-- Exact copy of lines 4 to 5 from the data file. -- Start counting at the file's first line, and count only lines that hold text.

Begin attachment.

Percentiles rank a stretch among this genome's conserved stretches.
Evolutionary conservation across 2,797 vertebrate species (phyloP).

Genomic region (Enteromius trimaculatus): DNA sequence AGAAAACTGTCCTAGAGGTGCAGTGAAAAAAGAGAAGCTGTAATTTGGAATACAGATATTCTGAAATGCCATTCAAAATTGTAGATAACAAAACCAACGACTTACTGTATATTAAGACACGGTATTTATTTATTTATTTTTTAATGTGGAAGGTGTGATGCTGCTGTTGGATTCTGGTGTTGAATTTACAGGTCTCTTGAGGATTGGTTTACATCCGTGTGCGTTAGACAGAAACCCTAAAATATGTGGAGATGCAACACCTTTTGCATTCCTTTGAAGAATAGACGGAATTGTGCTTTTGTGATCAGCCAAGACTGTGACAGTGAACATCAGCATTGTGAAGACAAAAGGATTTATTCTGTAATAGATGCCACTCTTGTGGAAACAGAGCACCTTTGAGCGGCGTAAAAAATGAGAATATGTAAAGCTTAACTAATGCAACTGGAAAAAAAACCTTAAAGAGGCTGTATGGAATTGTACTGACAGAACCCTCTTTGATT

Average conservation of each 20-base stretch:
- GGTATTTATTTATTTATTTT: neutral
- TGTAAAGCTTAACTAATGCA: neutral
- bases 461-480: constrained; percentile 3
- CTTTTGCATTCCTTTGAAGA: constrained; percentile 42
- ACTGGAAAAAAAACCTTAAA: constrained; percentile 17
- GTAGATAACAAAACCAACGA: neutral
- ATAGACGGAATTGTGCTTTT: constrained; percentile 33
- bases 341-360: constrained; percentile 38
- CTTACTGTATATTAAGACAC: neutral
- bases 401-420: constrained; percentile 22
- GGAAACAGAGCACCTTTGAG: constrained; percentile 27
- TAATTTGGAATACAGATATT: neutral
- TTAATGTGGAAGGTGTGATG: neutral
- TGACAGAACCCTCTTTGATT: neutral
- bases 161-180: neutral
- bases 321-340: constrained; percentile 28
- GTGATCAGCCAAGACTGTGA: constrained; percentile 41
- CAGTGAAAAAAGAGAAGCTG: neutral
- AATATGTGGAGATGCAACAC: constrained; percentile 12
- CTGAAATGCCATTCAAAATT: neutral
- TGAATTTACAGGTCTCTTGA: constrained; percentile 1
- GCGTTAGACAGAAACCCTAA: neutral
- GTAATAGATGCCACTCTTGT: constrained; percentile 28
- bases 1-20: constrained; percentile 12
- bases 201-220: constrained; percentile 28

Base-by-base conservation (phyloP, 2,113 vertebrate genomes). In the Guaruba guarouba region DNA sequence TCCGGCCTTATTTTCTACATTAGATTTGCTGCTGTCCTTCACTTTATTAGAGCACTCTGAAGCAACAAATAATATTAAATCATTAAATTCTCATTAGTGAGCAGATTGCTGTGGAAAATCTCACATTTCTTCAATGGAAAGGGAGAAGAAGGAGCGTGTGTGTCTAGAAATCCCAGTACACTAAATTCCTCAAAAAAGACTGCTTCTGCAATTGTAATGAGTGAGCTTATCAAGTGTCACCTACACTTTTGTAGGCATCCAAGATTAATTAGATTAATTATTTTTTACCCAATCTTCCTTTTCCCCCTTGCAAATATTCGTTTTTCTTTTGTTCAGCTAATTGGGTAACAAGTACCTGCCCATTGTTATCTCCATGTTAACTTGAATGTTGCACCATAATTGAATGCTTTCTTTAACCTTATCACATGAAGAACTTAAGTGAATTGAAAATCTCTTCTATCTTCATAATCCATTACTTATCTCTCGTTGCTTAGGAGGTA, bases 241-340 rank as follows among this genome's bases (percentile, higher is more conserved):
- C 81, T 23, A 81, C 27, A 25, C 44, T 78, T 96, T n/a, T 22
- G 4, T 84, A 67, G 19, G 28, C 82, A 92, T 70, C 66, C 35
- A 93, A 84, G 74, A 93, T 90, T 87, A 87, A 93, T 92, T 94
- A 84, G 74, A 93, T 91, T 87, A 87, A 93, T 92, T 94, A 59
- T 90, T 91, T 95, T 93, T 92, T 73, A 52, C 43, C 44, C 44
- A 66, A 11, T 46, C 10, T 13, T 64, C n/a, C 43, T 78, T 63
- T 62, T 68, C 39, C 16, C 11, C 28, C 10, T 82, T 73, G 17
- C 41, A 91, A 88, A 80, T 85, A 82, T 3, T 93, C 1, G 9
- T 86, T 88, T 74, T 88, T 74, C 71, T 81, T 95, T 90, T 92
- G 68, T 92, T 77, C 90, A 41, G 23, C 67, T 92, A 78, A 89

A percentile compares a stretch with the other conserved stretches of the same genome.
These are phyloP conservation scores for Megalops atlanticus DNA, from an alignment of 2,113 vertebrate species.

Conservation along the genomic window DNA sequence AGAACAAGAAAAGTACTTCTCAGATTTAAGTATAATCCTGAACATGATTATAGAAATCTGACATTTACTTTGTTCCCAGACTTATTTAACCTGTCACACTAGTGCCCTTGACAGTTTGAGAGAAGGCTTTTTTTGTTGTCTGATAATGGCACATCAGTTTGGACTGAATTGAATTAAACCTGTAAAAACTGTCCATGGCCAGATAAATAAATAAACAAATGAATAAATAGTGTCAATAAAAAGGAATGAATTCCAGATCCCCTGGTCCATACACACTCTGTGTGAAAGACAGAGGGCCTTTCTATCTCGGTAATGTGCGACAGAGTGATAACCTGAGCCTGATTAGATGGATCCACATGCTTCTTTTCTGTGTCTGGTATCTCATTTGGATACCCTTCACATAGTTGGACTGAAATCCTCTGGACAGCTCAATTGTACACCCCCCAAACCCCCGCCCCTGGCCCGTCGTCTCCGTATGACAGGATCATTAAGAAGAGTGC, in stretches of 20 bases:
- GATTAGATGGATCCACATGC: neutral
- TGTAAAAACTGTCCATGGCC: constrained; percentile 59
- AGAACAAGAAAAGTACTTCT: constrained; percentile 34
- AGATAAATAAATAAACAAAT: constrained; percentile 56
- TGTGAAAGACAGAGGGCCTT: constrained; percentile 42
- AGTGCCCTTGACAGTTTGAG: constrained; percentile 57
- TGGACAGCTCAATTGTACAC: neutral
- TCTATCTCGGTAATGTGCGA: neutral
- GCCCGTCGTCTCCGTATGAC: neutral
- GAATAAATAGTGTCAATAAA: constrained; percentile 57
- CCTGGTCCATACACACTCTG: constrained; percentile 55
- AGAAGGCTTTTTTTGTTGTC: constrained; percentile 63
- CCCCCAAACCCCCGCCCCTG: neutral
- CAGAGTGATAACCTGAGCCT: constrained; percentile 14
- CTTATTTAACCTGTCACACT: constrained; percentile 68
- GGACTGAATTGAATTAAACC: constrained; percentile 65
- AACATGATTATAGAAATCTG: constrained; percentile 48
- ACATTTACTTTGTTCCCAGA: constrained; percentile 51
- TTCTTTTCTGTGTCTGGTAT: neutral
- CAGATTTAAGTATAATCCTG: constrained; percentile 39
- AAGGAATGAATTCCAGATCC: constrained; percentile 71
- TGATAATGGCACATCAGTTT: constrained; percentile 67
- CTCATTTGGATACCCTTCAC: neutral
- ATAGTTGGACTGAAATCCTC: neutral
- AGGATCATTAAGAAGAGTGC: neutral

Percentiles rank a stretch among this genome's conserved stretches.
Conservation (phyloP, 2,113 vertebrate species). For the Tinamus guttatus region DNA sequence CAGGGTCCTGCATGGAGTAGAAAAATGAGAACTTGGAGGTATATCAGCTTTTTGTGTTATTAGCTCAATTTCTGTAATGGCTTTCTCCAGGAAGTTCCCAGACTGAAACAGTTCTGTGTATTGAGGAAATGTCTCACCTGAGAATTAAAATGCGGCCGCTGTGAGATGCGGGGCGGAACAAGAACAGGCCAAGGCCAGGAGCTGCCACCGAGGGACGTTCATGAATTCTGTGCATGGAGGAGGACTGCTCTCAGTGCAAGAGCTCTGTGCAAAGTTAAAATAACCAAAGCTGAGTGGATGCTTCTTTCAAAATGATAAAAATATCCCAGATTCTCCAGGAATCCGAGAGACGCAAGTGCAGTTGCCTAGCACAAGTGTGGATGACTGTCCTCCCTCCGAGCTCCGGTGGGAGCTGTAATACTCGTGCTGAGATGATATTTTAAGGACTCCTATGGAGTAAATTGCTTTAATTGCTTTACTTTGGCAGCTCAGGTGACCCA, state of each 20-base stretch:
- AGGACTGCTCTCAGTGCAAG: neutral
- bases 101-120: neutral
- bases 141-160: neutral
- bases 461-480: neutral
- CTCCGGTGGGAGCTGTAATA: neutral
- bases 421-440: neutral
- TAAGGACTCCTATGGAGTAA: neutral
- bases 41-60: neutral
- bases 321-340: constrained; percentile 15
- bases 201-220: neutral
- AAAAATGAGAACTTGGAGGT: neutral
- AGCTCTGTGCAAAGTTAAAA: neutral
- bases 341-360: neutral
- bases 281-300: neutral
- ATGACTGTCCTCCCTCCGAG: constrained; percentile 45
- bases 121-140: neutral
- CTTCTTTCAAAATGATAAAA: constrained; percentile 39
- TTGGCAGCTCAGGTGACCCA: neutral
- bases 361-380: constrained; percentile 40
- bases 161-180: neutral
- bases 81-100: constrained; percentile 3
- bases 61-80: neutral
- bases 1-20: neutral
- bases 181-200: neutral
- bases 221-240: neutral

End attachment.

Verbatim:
Average conservation of each 20-base stretch:
- GGTATTTATTTATTTATTTT: neutral